Habib, Imtiaz. Black Lives in the English Archives, 1500-1677. Burlington: Ashgate, 2008.
"So, are black people in early modern England an invisible, secret population? Not slaves officially since a reformist English Protestantism disavows slavery publicly even as it advocates its expedient usage, nor properly a part of the medieval serfdom of villeinage, since that is a practice badly decayed by the 16c, and not quite belonging to the new practice of indentured servantship either because its precise articles of contract are for a color-coded English cultural practice almost certainly not usable for illicitly acquired blacks, early modern English black people miss the minimum humanizing visibility of legal definition." (5)
"More than being even foreign or poor, black people are unnamable entities. The one time the law does openly identify them, it does so in a gesture of exclusion, as in Elizabeth's unsuccessful orders of 1596 and 1601 deporting 'negars and blackamoors' from the realm, and which in their abruptness and singularity are acts that merely reinforce their effacement rather than the palpability of their English existence. Unseen in civic record, and hidden as references to them most frequently are in secretive parish archives, hwere they are further obfuscated by (a) the eccentricities of improvisatory parish documentation that is incomplete, insoncistent, and discontinuous, (b) non-standard orthography, and the opacity of early modern ENglish cultural naming practices, and (c) the pressures of the conversion process, whereby ethnic identities disappear under Christian names, Tudo-Stuart black lives are imperceptible in the cultual acknowledgments of the age." (7)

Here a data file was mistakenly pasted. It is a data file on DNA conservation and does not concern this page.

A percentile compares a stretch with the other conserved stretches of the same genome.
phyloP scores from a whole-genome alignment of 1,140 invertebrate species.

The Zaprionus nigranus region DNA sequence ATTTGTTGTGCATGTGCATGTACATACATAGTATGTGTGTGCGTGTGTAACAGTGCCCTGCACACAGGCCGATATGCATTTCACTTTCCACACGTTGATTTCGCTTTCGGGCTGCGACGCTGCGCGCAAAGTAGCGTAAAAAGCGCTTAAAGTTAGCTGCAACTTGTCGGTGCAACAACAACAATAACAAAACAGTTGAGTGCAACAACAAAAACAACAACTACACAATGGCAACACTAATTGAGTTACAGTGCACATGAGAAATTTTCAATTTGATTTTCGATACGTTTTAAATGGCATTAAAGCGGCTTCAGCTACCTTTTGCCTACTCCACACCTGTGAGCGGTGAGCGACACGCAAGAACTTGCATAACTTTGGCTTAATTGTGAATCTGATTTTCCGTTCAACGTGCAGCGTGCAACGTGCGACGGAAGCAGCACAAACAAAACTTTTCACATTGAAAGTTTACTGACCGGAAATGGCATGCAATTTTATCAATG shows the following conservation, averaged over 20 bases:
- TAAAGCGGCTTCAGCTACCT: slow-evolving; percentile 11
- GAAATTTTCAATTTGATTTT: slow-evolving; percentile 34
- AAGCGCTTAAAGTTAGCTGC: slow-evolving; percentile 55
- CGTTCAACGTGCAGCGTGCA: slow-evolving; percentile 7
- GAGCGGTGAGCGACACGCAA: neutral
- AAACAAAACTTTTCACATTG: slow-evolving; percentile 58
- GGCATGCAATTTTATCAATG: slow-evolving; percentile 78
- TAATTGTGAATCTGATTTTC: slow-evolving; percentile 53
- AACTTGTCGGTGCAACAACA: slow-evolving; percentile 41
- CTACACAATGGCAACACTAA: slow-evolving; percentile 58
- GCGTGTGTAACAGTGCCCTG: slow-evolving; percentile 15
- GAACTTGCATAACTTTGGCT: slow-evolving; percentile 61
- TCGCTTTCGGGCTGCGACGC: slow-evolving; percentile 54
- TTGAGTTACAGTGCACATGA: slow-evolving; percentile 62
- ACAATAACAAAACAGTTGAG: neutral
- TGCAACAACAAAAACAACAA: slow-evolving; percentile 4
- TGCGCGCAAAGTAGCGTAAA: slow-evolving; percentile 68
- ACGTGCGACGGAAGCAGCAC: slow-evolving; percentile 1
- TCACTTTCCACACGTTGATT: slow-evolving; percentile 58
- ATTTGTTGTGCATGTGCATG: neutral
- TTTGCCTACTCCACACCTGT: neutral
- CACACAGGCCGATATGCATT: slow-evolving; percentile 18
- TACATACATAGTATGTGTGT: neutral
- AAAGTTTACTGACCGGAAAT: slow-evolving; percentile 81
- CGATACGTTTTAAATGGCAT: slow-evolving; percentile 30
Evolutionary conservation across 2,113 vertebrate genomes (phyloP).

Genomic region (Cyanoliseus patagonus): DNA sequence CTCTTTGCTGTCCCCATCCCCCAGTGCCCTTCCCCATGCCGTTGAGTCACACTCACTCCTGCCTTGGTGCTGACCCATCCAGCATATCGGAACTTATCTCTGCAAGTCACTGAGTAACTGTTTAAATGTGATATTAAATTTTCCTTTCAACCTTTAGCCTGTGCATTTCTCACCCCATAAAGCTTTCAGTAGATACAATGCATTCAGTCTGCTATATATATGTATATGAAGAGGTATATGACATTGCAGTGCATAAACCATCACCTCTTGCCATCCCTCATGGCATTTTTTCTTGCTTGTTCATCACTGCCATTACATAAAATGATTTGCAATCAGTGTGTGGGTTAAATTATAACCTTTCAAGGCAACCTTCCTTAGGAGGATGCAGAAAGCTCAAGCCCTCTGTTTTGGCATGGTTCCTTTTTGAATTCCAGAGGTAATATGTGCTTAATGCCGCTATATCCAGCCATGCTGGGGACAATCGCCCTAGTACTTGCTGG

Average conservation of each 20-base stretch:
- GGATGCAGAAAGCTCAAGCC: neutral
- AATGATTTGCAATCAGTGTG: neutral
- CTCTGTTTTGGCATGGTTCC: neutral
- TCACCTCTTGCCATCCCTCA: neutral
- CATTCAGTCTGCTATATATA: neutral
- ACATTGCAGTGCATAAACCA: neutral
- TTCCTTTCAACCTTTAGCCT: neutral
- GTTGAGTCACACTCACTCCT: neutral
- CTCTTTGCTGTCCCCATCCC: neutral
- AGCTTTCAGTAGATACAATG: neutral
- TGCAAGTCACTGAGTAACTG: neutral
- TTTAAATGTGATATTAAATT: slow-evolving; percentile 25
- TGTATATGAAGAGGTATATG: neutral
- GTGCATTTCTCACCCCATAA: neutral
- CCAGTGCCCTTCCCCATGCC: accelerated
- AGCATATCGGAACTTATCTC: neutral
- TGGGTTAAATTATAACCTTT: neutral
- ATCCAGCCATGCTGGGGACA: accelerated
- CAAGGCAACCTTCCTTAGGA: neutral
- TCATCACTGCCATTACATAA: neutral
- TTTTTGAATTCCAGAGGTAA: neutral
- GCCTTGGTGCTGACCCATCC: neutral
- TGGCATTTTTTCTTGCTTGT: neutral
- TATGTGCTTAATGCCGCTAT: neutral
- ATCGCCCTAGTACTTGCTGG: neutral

"Indeed, the triumph of theory in a poststructuralist age might seem to be the prohibition of th real. The threatening specter of essentialism translates factuality into the unknowable, renders ambivalent if not disallows the value of the archive. Yet, theory needs 'a local habitation and a name' on whih to mark itself, an ontology for the semiology of its performative life, without which its epistemological dividend misses its material effect. This lacuna develops into a compound loss in the otherwise rich aggressiveness of current deconstructions of racial formations in the early modern age in England cited earlier, in which the topoi of the racial other cannot transcend its constructionist abstraction and remains an ideology only, rather than an ideology that includes also, and is mandated by, the impress of the literal. The resultant scenario can be described thus: what is little looked for, and what is therefore non-existent, is also what is/should be unknown because it cannot be known. This in turn reinforces the conventional contemporary mistruth: there were no actual people of color in early modern ENgland; references to them in popular media of the time are metaphoric; and the period is race-innocent. Thus theory might seem to conspire with the natural fragmentariness and obscurity of the documentary life of the early modern English episteme to block the real of the racial in the corrective reconstructions of the age." (9)